We purchased 2 Ally 16.5 foot canoes for a trip down the Thlewiaza River in southern Nunavut in 2010. The canoes performed well in fast water and on big lakes. Each canoe developed a couple of pin hole leaks but suffered no other damage despite some dragging and lining in shallows.
They are a treat to portage compared to hardshell canoes. If the seats are placed so that your knees do not rest on the framework when you kneel, they are very comfortable to paddle in. We topped out at about 600 lbs in each canoe. With its weight the canoe was easily handled in all water conditions. Using the Ally, we saved over $3000.00 in air charter costs as fixing canoes on float planes is now very expensive.I have used the Ally 811 on several long river trips--10-15 days in length. I love the way the boat handles in flat and whitewater. It's really the only choice if you want a boat that handles like a hardshell canoe, but even better, because it flexes and moves with the rhythm of the water.
My main criticism is that if you hit a rock, you're probably going to get some damage to the poles. I haven't yet done any damage, but I do worry about hitting 'the big rock' sometime. Still, it doesn't keep me from taking to the water. I capsized the boat on a northern river by loading it up too heavy and taking a wave over the side, but even upside down, the boat was easy to hold onto, and nothing fell out of the boat--all stayed tied in.
Yes, the boat takes a little time to put together, but it's not an inflatable, so of course, you use the rubber mallet and carefully review the instructions and take your time, and soon you have a beautiful boat. The hull is rugged--no damage after 60 days on the water.
With all boats, you want to wash and dry thoroughly before packing it away for the season.
My main frustration with the boat is that the Ally waterproof boat bag purchased separately for the boat is almost impossible to fit the boat parts inside. Takes a lot of planning and mostly, I just can't get it all inside so I put part of it into another bag. I feel that the aluminum parts are fairly fragile for traveling, so when going on an airline, I usually pack the boat into 2 bags, with lots of padding around the bundles of rods.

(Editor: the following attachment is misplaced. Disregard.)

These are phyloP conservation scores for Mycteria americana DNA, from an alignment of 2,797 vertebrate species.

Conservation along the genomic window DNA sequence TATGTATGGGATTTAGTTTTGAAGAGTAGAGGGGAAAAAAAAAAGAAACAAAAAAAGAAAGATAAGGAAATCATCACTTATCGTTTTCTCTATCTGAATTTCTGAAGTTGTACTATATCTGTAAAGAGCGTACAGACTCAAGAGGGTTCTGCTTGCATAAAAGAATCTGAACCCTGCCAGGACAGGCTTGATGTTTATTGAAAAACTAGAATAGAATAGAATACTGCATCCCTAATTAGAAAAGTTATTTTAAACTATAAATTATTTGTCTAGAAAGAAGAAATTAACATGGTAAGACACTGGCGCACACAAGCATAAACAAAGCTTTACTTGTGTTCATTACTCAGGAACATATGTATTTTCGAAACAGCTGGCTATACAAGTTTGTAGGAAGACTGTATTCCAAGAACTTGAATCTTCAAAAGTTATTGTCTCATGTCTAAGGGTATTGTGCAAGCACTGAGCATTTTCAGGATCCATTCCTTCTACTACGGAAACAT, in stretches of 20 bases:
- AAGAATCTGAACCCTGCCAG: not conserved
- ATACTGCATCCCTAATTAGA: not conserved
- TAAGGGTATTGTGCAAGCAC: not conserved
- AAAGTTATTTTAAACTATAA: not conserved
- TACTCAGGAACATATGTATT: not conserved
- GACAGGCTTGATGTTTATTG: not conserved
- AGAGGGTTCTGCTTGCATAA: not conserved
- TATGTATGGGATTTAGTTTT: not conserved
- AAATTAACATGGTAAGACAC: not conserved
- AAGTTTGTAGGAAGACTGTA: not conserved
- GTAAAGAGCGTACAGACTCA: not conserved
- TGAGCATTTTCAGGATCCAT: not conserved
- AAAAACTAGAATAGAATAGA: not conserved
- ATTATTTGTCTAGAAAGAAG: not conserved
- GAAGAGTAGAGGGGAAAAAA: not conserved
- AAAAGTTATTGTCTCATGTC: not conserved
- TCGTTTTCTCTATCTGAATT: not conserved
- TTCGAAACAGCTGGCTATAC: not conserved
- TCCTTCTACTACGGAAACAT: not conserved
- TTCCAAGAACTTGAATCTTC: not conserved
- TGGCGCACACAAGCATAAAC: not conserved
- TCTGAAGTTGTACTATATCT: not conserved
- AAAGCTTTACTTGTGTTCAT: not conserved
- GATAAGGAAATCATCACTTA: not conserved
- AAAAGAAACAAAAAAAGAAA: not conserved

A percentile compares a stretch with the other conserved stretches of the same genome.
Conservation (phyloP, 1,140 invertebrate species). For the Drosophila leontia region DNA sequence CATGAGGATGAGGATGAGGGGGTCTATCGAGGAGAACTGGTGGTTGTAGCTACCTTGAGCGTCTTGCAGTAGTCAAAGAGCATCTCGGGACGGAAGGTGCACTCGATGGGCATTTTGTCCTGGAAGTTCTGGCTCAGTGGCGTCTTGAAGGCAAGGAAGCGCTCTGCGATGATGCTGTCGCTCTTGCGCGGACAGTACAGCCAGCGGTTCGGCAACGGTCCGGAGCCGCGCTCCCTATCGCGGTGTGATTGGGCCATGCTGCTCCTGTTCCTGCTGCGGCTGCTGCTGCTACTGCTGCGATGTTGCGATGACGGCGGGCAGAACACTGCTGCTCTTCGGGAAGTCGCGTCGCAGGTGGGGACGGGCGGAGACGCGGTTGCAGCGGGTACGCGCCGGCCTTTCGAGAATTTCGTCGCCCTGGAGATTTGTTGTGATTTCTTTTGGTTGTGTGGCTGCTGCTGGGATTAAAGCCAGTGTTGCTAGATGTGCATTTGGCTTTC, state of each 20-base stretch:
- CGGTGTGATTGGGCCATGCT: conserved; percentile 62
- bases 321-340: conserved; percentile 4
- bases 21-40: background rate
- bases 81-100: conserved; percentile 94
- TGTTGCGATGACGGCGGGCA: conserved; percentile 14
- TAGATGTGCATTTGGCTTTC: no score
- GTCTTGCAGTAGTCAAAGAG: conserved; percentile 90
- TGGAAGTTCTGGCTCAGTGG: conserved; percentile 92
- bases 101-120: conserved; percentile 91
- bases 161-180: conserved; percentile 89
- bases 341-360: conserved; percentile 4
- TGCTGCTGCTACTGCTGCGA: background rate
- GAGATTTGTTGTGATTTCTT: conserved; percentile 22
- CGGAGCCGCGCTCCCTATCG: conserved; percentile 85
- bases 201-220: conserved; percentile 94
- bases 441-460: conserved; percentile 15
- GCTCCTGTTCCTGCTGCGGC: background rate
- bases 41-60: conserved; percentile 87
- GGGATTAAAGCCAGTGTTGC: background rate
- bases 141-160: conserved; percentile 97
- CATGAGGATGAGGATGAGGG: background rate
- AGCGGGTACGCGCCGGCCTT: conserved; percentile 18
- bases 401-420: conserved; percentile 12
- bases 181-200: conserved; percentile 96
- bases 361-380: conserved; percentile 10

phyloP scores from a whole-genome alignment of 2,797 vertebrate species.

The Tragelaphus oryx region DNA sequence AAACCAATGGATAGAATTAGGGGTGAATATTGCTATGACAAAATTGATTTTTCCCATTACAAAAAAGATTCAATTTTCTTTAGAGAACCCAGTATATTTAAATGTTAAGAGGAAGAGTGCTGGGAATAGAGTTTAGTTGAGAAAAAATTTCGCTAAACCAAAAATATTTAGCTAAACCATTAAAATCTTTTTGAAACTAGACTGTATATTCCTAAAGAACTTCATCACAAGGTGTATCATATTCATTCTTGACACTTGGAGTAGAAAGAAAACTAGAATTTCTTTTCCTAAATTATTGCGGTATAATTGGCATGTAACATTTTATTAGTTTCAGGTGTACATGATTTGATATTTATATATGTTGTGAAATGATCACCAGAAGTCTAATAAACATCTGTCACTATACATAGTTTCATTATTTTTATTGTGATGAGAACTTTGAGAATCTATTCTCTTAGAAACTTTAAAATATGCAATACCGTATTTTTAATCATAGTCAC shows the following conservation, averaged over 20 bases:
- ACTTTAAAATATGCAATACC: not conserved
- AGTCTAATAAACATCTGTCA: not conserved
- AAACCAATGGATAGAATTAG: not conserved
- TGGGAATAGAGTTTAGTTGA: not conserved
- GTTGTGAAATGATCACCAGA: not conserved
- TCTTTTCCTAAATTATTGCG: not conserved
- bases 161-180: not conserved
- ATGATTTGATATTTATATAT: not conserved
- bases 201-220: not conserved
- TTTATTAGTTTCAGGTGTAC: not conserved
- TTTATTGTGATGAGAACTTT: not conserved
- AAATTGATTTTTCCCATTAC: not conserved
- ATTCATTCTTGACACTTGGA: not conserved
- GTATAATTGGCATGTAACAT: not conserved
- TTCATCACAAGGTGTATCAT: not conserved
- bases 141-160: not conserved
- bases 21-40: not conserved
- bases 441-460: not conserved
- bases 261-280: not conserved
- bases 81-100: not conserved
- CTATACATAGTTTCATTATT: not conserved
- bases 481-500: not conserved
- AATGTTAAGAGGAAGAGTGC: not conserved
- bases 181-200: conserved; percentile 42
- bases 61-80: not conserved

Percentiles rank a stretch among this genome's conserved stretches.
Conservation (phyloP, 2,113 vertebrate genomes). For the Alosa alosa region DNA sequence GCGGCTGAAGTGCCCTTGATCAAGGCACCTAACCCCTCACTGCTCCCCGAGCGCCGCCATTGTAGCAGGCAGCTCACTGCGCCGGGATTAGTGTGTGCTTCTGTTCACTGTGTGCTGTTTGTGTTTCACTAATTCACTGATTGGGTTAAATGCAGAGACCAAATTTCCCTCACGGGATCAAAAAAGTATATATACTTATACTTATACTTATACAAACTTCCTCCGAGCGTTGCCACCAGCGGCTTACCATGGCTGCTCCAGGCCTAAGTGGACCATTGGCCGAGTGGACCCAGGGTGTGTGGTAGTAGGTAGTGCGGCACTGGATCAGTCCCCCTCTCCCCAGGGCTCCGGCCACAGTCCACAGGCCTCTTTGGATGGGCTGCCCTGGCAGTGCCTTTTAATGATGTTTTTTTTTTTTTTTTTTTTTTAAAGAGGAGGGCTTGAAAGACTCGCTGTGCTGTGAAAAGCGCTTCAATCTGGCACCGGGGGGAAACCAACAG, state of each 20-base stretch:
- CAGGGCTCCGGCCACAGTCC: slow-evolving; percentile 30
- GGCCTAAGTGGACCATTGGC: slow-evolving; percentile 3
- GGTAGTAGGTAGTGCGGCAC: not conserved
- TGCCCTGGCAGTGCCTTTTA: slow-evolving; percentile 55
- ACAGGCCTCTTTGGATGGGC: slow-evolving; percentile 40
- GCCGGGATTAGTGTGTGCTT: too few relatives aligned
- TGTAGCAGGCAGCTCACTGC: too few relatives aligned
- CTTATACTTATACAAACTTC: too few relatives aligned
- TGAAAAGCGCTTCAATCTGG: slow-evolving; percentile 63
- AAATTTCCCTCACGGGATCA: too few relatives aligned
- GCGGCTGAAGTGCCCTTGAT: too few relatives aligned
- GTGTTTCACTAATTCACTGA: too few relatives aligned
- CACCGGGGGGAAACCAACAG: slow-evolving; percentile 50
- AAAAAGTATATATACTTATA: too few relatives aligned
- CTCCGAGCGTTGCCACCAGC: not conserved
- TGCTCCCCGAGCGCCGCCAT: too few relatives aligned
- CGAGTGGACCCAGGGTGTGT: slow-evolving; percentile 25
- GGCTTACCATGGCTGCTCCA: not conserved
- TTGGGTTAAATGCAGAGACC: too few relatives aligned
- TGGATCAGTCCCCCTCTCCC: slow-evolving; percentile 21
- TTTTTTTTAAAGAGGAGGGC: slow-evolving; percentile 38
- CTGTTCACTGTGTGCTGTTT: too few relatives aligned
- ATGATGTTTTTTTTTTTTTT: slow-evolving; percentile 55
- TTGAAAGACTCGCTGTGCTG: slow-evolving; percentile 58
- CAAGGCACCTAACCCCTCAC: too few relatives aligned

I love the Trapper seats, and I think the design is functional. Wonder if the boat is still made in Norway. If not, I will be disappointed to learn that it's made somewhere else.Additional comments concerning Ally canoes:
The skin over frame design of Ally canoes has inherent problems; the 16.5' fabric skin shrinks when stored -- when assembling after storage there will be much tension between skin and tubing -- note Bergans provides a hammer with boat purchase. When assembling after storage the aluminum tubing has to stretch out the skin; 1/2" aluminum tubing is not strong enough to do this without becoming fatigued. The fabric skin has memory so once the canoe has been assembled it will be easy to reassemble for several days.
Note: Ally canoes are the only folding boat that uses the boats frame to create initial unassisted tension with boats skin. Other folding boats use air sponsors or mechanical/hydraulic tensioner to create skin frame tension.I've owned a Ally canoe several years; I've put it together over 100 times and have canoed in all conditions in saltwater for many miles. The Ally is not fit for these conditions -- #1 problem with Ally canoes in saltwater is all those cable sets that hold the pole sections together are made out of low grade 304 grade stainless steel [you can pick up the steel that Ally used with a cheap refrigerator magnet] versus marine grade 316L stainless steel --- they rust and break within 1 season of use and are difficult to replace properly for the price paid Bergans should have used marine grade steel like all other boat builders do. Other than the steel, the tubes fatigue quickly; after 2 seasons they will look distorted; the fabric will wear through from assembly after 3 seasons.
Bottom line is that an Ally canoe will last no longer than 4 seasons of serious use versus a traditional canoe for the same money that will last a lifetime. Ally would be great for packing in on a wilderness trip; they are very stable but should not be considered if you are space constrained and expect to canoe a lot -- find storage.